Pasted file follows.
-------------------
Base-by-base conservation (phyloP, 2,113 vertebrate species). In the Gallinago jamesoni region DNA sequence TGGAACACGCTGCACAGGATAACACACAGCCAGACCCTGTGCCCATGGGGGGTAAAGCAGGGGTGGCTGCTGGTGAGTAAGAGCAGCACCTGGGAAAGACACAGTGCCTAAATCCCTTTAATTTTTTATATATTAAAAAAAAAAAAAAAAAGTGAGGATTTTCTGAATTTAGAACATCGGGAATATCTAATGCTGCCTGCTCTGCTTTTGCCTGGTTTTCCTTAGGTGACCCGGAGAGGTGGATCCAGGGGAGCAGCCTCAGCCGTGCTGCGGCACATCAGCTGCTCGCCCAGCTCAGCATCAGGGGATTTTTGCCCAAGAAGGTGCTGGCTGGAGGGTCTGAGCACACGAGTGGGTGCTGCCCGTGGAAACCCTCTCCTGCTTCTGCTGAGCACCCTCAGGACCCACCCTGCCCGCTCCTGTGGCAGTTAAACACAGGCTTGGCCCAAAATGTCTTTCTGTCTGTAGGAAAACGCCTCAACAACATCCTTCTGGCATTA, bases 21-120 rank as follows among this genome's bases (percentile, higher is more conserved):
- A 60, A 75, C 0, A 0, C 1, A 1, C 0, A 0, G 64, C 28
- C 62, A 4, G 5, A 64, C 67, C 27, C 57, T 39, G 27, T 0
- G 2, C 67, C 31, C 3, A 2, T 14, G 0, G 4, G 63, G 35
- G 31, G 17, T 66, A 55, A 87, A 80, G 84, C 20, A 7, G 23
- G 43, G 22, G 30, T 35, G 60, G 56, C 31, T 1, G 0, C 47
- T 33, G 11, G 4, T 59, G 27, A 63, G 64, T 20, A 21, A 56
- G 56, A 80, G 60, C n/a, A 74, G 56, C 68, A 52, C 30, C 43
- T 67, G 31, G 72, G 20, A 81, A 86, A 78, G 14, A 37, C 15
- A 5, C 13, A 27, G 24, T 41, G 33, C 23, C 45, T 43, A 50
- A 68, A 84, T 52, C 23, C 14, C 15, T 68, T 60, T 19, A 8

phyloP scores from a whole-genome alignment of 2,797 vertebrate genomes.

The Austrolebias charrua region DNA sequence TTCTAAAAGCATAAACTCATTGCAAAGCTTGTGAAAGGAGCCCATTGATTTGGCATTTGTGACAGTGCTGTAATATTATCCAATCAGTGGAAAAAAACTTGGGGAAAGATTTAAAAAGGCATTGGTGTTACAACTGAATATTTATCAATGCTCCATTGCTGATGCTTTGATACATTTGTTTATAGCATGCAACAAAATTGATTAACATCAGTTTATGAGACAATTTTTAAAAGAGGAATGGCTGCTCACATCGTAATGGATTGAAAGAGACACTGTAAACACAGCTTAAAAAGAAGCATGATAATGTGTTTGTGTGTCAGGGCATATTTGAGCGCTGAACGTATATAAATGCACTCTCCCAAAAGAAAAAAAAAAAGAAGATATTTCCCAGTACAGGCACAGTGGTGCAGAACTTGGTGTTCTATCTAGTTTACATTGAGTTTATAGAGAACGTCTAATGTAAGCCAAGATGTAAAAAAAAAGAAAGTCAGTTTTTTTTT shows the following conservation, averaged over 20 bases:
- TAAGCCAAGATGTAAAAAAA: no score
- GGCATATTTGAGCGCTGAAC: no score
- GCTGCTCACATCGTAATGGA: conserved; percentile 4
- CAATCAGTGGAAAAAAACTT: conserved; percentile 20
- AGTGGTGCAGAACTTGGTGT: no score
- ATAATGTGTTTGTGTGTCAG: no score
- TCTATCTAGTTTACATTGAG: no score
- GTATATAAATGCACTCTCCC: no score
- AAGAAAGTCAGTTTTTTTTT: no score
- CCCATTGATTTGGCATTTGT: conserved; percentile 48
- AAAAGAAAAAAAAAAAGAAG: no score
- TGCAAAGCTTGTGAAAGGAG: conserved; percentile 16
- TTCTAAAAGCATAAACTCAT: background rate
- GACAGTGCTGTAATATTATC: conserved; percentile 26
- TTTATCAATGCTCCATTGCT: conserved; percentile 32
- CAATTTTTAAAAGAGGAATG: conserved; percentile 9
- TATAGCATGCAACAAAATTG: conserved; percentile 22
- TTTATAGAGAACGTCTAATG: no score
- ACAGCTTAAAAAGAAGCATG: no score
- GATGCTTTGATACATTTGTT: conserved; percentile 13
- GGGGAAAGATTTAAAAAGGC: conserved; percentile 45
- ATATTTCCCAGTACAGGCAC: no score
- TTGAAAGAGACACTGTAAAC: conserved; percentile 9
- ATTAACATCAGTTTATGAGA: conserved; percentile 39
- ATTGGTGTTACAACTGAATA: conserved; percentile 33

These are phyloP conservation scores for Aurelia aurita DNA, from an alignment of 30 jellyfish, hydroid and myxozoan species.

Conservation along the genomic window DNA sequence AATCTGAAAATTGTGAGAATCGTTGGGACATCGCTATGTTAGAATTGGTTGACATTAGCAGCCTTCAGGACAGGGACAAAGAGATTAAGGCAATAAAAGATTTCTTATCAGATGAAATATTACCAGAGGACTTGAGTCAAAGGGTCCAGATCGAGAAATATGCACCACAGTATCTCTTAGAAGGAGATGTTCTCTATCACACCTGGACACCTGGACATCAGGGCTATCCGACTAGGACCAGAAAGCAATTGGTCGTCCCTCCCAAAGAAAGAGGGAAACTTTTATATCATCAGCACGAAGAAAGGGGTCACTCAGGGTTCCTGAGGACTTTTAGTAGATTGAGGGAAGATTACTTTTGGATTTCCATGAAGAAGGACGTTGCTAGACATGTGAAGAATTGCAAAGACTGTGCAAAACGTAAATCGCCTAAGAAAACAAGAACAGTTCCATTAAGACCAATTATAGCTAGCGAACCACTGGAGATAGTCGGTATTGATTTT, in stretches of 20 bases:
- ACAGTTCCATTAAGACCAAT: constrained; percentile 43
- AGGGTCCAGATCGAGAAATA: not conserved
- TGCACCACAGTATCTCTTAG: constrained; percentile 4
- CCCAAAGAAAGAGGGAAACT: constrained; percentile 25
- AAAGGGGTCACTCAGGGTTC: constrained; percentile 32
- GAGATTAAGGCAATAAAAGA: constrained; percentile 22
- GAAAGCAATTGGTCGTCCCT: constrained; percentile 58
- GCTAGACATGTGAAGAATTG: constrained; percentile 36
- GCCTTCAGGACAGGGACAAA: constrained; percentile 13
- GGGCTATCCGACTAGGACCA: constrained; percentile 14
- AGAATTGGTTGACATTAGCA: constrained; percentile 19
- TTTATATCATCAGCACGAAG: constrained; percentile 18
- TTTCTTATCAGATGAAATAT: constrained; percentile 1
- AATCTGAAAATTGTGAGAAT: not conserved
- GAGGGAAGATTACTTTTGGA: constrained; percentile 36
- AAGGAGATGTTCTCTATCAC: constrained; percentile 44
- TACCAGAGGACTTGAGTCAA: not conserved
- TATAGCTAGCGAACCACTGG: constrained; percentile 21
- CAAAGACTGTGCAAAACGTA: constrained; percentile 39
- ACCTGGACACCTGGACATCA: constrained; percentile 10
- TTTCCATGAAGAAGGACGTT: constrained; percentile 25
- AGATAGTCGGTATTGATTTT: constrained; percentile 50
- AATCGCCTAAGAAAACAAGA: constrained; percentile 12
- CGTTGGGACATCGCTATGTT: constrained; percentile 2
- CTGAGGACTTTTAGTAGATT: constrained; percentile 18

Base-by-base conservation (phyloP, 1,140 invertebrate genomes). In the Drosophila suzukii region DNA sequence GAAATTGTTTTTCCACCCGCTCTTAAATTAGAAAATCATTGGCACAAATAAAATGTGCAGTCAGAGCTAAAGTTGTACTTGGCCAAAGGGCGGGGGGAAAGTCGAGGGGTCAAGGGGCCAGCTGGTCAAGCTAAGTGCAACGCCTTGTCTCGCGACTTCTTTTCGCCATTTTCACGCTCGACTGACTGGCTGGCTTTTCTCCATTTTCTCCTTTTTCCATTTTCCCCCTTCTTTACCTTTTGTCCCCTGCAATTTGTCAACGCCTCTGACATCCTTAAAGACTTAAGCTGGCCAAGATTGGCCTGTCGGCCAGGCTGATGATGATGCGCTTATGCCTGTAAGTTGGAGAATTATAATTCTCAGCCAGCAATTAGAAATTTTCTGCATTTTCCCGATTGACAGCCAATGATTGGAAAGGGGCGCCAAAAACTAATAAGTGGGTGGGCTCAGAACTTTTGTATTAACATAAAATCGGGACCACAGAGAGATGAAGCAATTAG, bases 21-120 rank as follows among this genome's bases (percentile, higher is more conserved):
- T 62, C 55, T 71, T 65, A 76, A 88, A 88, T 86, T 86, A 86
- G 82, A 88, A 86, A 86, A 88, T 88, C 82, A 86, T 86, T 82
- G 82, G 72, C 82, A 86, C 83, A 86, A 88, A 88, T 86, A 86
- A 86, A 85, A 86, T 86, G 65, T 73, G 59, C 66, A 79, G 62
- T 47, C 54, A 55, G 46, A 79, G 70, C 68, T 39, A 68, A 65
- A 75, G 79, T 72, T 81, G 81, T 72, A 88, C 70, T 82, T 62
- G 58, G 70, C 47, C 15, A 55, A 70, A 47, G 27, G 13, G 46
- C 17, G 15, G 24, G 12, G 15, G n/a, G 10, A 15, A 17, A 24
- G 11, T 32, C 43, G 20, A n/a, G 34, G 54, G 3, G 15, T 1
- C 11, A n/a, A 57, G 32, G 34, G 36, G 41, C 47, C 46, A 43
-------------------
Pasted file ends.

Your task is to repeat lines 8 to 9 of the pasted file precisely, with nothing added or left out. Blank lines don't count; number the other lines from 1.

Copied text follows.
- G 56, A 80, G 60, C n/a, A 74, G 56, C 68, A 52, C 30, C 43
- T 67, G 31, G 72, G 20, A 81, A 86, A 78, G 14, A 37, C 15